This commentary aired on Vermont Public Radio, on August 13.
Last Thursday, after several days of skirmishes and confrontation in the breakaway region of Ossetia, Georgian President Mikheil Saakashvili announced a unilateral cessation of hostilities.
Hours later, however, Saakashvili ordered his armed forces to undertake a full-scale assault on Ossetia, a territory which, since 1992, has been patrolled by Russian peacekeepers under international mandate - to which Georgia was a signator.
Georgian troops launched an air, tank and artillery attack on Russian peacekeepers and civilians. In response, Russian troops, long perched on the Russo-Georgian border on hair-trigger alert, entered South Ossetia in force. They routed the Georgian troops and chased them back beyond the borders of Ossetia, into Georgia proper.
On August 12th, the Russian forces stood down.
These are more or less the basic facts of the recent conflict between Russia and Georgia. There are of course plenty of unverified assertions. For instance, Russia claims that Georgian forces killed more than 2000, leveled the Ossetian capital city of Tskhivali and demolished several Ossetian villages. And both sides are accusing the other of engaging in ethnic cleansing.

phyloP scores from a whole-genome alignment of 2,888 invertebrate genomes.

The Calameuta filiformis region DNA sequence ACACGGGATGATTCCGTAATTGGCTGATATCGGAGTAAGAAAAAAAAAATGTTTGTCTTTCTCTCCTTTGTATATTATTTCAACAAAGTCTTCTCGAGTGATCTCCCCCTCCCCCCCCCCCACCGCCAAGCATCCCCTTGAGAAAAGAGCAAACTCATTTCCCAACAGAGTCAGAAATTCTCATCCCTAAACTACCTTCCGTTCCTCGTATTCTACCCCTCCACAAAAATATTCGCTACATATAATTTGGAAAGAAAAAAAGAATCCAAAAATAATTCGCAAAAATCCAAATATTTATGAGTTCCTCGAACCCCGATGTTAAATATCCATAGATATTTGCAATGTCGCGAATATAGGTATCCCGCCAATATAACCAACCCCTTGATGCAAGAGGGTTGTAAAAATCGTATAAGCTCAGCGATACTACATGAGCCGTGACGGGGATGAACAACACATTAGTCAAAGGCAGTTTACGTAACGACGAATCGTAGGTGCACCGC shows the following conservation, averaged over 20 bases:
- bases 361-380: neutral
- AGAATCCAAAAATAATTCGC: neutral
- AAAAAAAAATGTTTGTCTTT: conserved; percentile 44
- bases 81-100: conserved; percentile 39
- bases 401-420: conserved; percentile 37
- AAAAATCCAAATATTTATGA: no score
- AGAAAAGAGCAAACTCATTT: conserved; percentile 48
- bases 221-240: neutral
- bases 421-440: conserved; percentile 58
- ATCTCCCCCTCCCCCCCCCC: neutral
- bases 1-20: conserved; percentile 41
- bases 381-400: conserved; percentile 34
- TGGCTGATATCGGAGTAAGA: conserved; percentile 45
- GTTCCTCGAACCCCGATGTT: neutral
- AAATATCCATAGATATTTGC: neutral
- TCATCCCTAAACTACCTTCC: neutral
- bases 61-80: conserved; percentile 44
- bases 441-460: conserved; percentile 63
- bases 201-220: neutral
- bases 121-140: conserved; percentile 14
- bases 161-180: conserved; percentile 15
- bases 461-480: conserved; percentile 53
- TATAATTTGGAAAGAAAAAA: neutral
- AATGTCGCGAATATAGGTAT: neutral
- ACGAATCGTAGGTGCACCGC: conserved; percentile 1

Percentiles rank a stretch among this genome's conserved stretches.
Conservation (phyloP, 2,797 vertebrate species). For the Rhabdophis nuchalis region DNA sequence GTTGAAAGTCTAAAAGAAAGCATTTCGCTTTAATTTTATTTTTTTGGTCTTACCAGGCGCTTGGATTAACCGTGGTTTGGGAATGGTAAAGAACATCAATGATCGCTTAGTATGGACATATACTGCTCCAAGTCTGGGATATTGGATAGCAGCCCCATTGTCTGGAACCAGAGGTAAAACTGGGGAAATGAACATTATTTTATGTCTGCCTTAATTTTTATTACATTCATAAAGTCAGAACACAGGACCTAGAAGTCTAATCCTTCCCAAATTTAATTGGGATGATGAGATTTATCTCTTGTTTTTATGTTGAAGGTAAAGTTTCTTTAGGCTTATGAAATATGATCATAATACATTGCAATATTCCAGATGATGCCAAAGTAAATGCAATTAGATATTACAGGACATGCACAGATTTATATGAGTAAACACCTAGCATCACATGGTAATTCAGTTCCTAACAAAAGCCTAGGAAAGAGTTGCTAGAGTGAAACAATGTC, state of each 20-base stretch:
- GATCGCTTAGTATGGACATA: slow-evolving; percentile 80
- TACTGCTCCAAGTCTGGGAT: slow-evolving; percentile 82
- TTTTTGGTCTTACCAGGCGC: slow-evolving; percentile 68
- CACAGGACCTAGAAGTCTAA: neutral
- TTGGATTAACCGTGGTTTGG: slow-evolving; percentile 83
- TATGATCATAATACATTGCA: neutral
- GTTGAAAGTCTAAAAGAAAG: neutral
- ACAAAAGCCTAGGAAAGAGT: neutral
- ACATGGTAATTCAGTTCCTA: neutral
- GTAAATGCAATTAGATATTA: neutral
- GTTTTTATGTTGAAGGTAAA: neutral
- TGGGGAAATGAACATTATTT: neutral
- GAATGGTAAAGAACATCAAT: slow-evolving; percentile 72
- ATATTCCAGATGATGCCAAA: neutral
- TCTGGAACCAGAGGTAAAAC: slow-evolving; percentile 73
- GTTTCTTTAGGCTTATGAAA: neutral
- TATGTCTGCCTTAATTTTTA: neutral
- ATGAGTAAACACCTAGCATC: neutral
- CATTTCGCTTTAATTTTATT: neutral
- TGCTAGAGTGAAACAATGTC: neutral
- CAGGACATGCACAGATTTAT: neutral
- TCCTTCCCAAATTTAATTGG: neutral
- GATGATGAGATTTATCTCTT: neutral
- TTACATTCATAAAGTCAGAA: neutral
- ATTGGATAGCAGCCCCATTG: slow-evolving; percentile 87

Coverage of this week's events by major US media has focused mainly on interpretations of Russia's motives, the general consensus being that we are seeing a new Russia, a bully emboldened by oil riches and acting out after 20 years of humiliation.
The explanation sounds good, but it is oversimplified and jingoistic. Russia's own explanation, that it is simply defending the local civilian population and beating back Georgian aggression, is also not the whole truth, but it does seem a bit closer to reality.
Our media have also given little treatment to the US role in this conflict, which is in stark contrast to how the Russian media are covering events. Russians, for their part, are quick to underscore the alliance between the US and Georgia.
Said former Soviet President Mikhail Gorbachev: "I am convinced it would not have happened without the consent of the United States. It has approved it."
Russian Deputy Prime Minister Sergei Lavrov [sic, that's Ivanov] told CNN that Saakashvili - quote - "is an American satellite, that is a known fact."
Saakashvili, for his part, soon after the Russian counter-attack, was quoted as saying, "It's not about Georgia anymore. It's about America, its values."
Again, oversimplified and jingoistic.
Actually, what the conflict is about was aptly captured by the great Russian writer Mikhail Lermontov. He fought in the Caucasus (in the 1830s, against Chechens), and wrote a long poem, entitled Valerik, in which he sees a general sitting by a bloody stream after a battle.
And he writes:
And with a secret, heartfelt grief
I thought: Poor man,
What is he after?
The sky is so clear
There is room for all under the heavens,
Yet incessantly and vainly
He still fights - why?
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